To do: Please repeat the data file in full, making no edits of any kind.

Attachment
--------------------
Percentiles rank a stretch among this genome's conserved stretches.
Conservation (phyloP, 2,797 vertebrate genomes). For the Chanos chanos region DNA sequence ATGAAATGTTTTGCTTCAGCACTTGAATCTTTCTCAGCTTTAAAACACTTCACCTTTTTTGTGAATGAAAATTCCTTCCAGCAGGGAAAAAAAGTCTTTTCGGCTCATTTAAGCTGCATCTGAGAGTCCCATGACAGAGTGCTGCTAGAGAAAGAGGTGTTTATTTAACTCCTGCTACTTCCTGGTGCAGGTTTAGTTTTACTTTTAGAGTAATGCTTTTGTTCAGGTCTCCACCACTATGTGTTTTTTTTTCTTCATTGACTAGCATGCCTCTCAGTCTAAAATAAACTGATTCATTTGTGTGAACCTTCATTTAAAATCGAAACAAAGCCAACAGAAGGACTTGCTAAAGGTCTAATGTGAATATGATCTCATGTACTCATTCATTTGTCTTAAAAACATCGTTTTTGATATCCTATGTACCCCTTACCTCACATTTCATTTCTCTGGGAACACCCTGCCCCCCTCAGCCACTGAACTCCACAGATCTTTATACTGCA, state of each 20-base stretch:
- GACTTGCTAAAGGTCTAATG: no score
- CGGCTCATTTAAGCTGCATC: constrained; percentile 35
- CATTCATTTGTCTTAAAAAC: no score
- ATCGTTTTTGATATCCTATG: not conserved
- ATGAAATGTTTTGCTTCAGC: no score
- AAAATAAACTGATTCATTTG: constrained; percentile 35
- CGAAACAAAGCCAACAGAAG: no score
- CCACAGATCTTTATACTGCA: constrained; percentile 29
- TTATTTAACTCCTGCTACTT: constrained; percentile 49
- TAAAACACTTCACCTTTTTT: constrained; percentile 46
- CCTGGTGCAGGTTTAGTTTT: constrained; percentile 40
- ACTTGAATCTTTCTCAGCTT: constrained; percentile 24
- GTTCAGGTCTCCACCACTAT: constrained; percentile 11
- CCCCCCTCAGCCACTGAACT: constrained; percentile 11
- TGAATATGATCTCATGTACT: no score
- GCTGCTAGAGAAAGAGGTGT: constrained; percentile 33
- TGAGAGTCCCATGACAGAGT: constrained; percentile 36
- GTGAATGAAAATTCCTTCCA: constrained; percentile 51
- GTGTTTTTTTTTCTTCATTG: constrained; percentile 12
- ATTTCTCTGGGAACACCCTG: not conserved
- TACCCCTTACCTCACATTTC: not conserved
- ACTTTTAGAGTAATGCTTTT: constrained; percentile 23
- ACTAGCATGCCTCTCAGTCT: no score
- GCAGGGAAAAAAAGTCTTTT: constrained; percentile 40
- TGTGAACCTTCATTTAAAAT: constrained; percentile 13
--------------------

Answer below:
Percentiles rank a stretch among this genome's conserved stretches.
Conservation (phyloP, 2,797 vertebrate genomes). For the Chanos chanos region DNA sequence ATGAAATGTTTTGCTTCAGCACTTGAATCTTTCTCAGCTTTAAAACACTTCACCTTTTTTGTGAATGAAAATTCCTTCCAGCAGGGAAAAAAAGTCTTTTCGGCTCATTTAAGCTGCATCTGAGAGTCCCATGACAGAGTGCTGCTAGAGAAAGAGGTGTTTATTTAACTCCTGCTACTTCCTGGTGCAGGTTTAGTTTTACTTTTAGAGTAATGCTTTTGTTCAGGTCTCCACCACTATGTGTTTTTTTTTCTTCATTGACTAGCATGCCTCTCAGTCTAAAATAAACTGATTCATTTGTGTGAACCTTCATTTAAAATCGAAACAAAGCCAACAGAAGGACTTGCTAAAGGTCTAATGTGAATATGATCTCATGTACTCATTCATTTGTCTTAAAAACATCGTTTTTGATATCCTATGTACCCCTTACCTCACATTTCATTTCTCTGGGAACACCCTGCCCCCCTCAGCCACTGAACTCCACAGATCTTTATACTGCA, state of each 20-base stretch:
- GACTTGCTAAAGGTCTAATG: no score
- CGGCTCATTTAAGCTGCATC: constrained; percentile 35
- CATTCATTTGTCTTAAAAAC: no score
- ATCGTTTTTGATATCCTATG: not conserved
- ATGAAATGTTTTGCTTCAGC: no score
- AAAATAAACTGATTCATTTG: constrained; percentile 35
- CGAAACAAAGCCAACAGAAG: no score
- CCACAGATCTTTATACTGCA: constrained; percentile 29
- TTATTTAACTCCTGCTACTT: constrained; percentile 49
- TAAAACACTTCACCTTTTTT: constrained; percentile 46
- CCTGGTGCAGGTTTAGTTTT: constrained; percentile 40
- ACTTGAATCTTTCTCAGCTT: constrained; percentile 24
- GTTCAGGTCTCCACCACTAT: constrained; percentile 11
- CCCCCCTCAGCCACTGAACT: constrained; percentile 11
- TGAATATGATCTCATGTACT: no score
- GCTGCTAGAGAAAGAGGTGT: constrained; percentile 33
- TGAGAGTCCCATGACAGAGT: constrained; percentile 36
- GTGAATGAAAATTCCTTCCA: constrained; percentile 51
- GTGTTTTTTTTTCTTCATTG: constrained; percentile 12
- ATTTCTCTGGGAACACCCTG: not conserved
- TACCCCTTACCTCACATTTC: not conserved
- ACTTTTAGAGTAATGCTTTT: constrained; percentile 23
- ACTAGCATGCCTCTCAGTCT: no score
- GCAGGGAAAAAAAGTCTTTT: constrained; percentile 40
- TGTGAACCTTCATTTAAAAT: constrained; percentile 13